Since 2007, Adara has had the great privilege of partnering with Aspen. It has been an amazing partnership, which has shown us all the exponential power of linking the business sector with those in need in the developing world. Together, we have been able to provide the hospital with a new and expanded neonatal intensive care unit (NICU) and a brand new maternity ward. In addition, Aspen helps people living with HIV to stay happy and healthy through various programmes. They also support the preventative arm of the hospital, through community outreach.
Each year, Aspen staff members from offices across the globe come to Kiwoko Hospital in Uganda to see firsthand the impact of this partnership. Every year, they leave inspired. For the next week, the ambassadors will be writing a blog each day about their experience at Kiwoko. Here is day five!
By Ryan Grant
The air was sterile with a hint of citrus lemon lingering and the sound of babies crying echoed throughout the halls. Mothers separated into their own cubicles giving a sense of privacy with their families and I vaguely remember a nurse giving me a strawberry flavoured lolly pop even though I hadn’t been behaving too well.
The last time I was in a maternity ward I must have been 4 years old; now 20 years later, my experience on the subject matter stays the same.
Nothing can prepare you for any of the departments in Kiwoko Hospital and the NICU (premature babies)/ maternity ward is no exception.
The air was humid, but for the low hum of breathing equipment accompanied by the buzz and beep of heart rate monitors. You wouldn’t have been able to guess there were 10 + new born babies lying in the room ahead. We were greeted by a rather stern looking lady called Sister Christine who instructed us to remove our shoes before entering the NICU and replace them with what I can only describe as a closed toe sandals, maybe something I’d expect my Dad to wear to the beach (with socks).
Afzal playing one of the ugly sisters in the Cinderella fairy tale was unable to slip his feet into the pair of shoes given to him and similar to the story managed to uncomfortably squash his toes into his plastic slipper for the duration of the tour.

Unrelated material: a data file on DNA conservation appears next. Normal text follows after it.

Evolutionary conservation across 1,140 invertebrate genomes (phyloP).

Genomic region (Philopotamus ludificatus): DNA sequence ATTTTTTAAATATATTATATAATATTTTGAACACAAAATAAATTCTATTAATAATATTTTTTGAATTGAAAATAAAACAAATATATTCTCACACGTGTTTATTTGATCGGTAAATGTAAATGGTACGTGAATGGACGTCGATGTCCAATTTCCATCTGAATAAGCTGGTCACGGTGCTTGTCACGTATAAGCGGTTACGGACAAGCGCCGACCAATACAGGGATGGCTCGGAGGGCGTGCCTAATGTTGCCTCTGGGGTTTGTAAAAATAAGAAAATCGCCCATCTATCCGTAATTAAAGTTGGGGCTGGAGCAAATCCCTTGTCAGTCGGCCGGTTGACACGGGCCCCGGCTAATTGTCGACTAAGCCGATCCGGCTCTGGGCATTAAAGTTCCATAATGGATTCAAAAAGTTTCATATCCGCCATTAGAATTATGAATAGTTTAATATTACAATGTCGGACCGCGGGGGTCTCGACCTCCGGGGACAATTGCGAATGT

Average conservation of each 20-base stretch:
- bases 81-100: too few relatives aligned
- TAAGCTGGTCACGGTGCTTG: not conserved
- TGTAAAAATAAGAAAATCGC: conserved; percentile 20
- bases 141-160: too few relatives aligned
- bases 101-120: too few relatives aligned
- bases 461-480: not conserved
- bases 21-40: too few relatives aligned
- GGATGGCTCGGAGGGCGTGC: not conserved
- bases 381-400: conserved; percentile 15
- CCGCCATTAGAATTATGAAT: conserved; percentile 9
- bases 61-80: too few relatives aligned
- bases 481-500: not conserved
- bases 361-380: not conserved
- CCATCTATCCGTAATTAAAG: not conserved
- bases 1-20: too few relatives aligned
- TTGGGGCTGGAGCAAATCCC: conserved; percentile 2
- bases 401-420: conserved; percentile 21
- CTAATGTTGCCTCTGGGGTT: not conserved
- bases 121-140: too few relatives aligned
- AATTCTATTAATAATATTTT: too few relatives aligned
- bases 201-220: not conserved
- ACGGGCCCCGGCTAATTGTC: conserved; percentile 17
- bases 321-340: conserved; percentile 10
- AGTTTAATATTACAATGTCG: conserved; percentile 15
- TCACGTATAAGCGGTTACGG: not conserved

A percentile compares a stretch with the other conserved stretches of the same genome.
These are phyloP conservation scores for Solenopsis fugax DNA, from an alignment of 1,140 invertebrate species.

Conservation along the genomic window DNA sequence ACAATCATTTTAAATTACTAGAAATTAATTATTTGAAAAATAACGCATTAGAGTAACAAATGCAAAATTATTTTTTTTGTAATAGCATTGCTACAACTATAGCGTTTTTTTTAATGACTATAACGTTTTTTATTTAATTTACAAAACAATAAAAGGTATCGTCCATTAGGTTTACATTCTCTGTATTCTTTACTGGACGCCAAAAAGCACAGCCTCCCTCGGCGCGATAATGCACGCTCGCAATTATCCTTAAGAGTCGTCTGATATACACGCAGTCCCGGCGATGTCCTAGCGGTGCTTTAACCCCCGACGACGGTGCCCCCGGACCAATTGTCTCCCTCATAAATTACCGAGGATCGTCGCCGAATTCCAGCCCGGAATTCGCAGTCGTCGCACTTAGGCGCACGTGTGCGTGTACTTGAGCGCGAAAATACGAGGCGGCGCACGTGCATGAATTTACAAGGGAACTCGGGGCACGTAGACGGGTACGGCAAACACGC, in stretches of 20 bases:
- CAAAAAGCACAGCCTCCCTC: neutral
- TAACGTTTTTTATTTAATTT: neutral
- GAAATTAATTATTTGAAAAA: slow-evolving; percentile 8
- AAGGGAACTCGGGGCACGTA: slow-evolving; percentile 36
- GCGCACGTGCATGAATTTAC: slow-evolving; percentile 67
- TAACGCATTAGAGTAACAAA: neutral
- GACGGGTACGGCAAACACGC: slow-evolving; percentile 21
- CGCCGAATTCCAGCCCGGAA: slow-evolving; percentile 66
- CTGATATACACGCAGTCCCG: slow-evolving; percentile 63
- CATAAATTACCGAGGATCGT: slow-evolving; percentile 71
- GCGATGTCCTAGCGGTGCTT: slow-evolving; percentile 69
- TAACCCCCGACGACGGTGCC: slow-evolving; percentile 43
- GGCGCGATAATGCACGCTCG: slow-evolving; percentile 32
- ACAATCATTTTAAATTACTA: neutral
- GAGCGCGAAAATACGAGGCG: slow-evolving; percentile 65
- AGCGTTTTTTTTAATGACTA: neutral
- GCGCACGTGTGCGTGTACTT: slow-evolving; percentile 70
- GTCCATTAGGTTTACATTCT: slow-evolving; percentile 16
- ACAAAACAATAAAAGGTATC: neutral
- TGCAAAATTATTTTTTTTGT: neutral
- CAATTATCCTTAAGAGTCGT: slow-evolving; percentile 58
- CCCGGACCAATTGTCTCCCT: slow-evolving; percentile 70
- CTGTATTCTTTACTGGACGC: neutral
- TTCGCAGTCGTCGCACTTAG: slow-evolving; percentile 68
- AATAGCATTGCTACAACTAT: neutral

Slowly walking through the ward I glanced over at one of the cots: UV lights, lying motionless and attached to more pipes and cables than a modern day computer was a set of 2 babies (possibly twins).
I couldn’t believe my eyes: the first child we were introduced to could easily fit into the palm of my hand and weighed not much more than a kilo. His fingers were the size of jelly beans with nails like a grain of rice. Dr James explained how the repository equipment worked, inflating their lungs and helping the children breathe so they could spend more energy on other vital functions.
The baby began to stir, shortly followed by a cry. This disturbed the neighboring child who also let out a healthy ‘Wahh’! I felt a sense of relief to hear so much sound coming from both the babies.
We were told the survival rate for premature babies weighing less than a kilo out of the hospital was next to none, in the hospital roughly 50% survive (depending on size). As if the toss of a coin could be equal to the chance of life!
In the far corner of the room sat 6 mothers each holding their babies, strapped to their bare chest. This practice is called KMC (Kangaroo Mother Care). Sister Christine reeled off a list of advantages of using KMC and it is often the case that these simple solutions that are proving the key in improving the overall including less stress for mother and baby, better brain development, heart rate stablisation, better sleep, less depressed mothers… The list goes on.
As well as writing notes for this blog I’d also been given the task of taking the photos. I gestured to the women if they would mind if I took a picture of each of them. They all approved and I took a shot of each mum, showing them the results on the camera display. One mum in particular was keen on me taking photos of her with her baby. Just as I was about to leave the same mum gestured to my bag; she wanted it, so I gave it to her! Adara had provided us with some very nice Ugandan shoulder bags with stationery and a few essentials inside. Knowing this, Mother would have far more use than I would so, despite the sentimental value, I emptied the bag, leaving her the sweets, pen and hand gel.
Next was the maternity ward; Dr Ishaq listed off all the equipment Aspen has helped to purchase: CTGs, a freezer to store drugs and ultrasound scan devices were among a few of the tools.
A nurse appeared from behind a curtain asking for Dr Ishaq’s help where we had been hearing some rather peculiar noises. Dr Ishaq returned 10 minutes later with a calm face just in time to finish the tour; it turns out he had casually delivered a baby while he was away, and we knew no better. Together with the maternity ward staff, he helps to deliver 3,000 + babies a year!
Wrapping up this blog now as getting rather late and have the Kiwoko Chase tomorrow (…in a bunny costume).
The staff go beyond the call of duty and are an inspiration! The success they share is a testament to the hard work and dedication.